NATURAL LIVING NOW!
Do you pop a little extra vitamin C at the first signs of a sniffle? Or to rub a little clove oil on a teething baby’s gums? Or take ten deep breaths when you’re feeling stressed? Or have a filter on your drinking water supply?
If so, you’re among 74 percent of Americans who are looking for a more natural approach to their own health and that of their families.
If so, you are probably among those of us who are so committed to natural health that we spend billions of dollars a year on herbs, supplements, chiropractors and other forms of “unconventional” health care – much of it out of our own pockets.
If so, you’re committed to the best, not the easiest or fastest, means of maintaining health and correcting problems before they become serious. You recognize the effort it can take to bring yourself and your family to a state of wellness and to stay there.
Most importantly, you have decided to be responsible for your own health.You see your doctor as your partner in your well-being. You are eager to learn more about good nutrition and foods that will nurture your body and soul. You recognize that an exercise program is the foundation for good health. You seek new ways to manage stress and keep a healthy balance between work and play.
Just because you’re interested in natural ways to live a long, healthy life doesn’t mean you’re one of those nut cases who gulps vitamins by the handful or washes beneficial mucus from your colon with weekly colonics or eats only fruit fallen from the tree.
In the late 1960s, some friends gave me a book on yoga as a gag gift. It piqued my interest and led me to my first yoga class. My college friends were convinced I had lost my mind.
In the years that followed, I learned about the value of vitamins and supplements long before the American Medical Association decided that every man, woman and child needs a daily multi-vitamin supplement.
I was a vegetarian for more than 20 years, much to the annoyance of family and friends. I changed my mind after new research showed me how much our bodies need animal protein, so I now eat meat, organic when possible. I really relish a good steak from time to time.
In my years as a foreign correspondent, I learned about the wisdom of jungle doctors and tribal medicine people. My first experience of acupuncture came at the capable hands of a jungle doctor who was able to stop the agonizing cramps from a nasty case of dysentery. A few expertly placed needles and attached to a car battery did the trick. Crazy? Perhaps. Effective? Absolutely!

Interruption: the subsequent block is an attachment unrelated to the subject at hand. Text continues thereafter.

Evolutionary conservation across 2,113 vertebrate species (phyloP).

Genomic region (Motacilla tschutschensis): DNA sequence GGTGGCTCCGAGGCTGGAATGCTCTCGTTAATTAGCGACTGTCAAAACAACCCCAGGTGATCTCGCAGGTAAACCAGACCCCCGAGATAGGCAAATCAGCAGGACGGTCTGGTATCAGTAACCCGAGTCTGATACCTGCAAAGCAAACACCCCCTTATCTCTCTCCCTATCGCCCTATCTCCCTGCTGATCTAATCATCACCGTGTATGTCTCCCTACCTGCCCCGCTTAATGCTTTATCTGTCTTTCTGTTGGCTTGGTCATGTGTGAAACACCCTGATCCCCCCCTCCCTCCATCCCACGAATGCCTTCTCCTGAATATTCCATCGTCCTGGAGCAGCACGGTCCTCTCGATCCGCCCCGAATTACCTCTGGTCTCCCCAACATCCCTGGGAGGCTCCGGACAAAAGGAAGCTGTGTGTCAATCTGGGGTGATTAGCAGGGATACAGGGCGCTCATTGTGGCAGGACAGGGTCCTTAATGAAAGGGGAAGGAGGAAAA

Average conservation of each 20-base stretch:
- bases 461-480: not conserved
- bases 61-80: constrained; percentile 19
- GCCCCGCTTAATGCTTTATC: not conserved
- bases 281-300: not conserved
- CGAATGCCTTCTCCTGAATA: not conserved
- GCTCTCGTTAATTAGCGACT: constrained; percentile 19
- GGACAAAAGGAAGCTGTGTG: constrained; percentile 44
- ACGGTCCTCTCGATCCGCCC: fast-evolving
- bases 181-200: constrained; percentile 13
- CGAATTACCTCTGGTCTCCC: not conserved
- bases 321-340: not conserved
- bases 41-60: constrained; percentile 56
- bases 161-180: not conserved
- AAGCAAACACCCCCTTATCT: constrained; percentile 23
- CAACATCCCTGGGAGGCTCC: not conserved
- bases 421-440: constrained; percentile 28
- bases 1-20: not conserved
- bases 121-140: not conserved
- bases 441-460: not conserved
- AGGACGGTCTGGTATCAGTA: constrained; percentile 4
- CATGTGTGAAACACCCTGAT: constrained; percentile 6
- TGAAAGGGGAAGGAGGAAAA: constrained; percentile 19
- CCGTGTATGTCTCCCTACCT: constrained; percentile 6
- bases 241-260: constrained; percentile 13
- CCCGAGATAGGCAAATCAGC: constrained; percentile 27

Now the National Institutes of Health affirms acupuncture’s value for relieving numerous types of pain.
During those years, I covered countries rife with violence. I was able to control stress, anxiety and, oftentimes, downright fear by using yoga breathing and relaxation techniques. In the 30-plus years since my first yoga class, numerous studies have confirmed the connection between breath
and body, the effectiveness of stress relief in preventing numerous physiological ills.
I was simply riding the wave of my times. The medical profession is more cautious and is less likely to embrace new ideas without extensive testing. That’s a good thing, most of the time.
I’m not anti-doctor. I don’t recommend you get in bed and pray if you’ve broken your leg. We need doctors.
I think doctors should be our partners, co-creators of good health. This requires them to be informed and open to new ideas. Look for a doctor who is willing to spend time to listen to you and keep up with the research and you’ll be in good hands.
I’m a passionate advocate of taking responsibility for your own health, of the value of natural remedies and natural and sustainable lifestyles.
I’m deeply concerned about the damage we are doing to our health, our children’s health and to our Earth with the plethora pf pesticides we use to grow food that cannot sustain our bodies. I’m afraid when I see the effects of xenoestrogens in plastics and in our meat and dairy streams—on our bodies, our children’s bodies and on the Earth through the massive overloading of our landfills with plastic waste.
I’m a Boomer. My days of chasing wars are over. Let’s face it, I’m no spring chicken. I’ve grappled with menopause, joint pain, weight gain, thyroid dysfunction and other elements of Boomer-dom.
As I age, I become even more conscious that our Earth is a precious resource that we must preserve and pass on to our children and the next seven generations.
I’m not perfect, but I hope over my years as a journalist and as a natural health advocate that I’ve gained a little insight into the healthy lifestyle that I can pass on to you. We’ll talk together about all these issues and more in the coming months and years.
I invite you to join me on this journey. Welcome home!
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Source: Kathleen Barnes, www.kathleenbarnes.com
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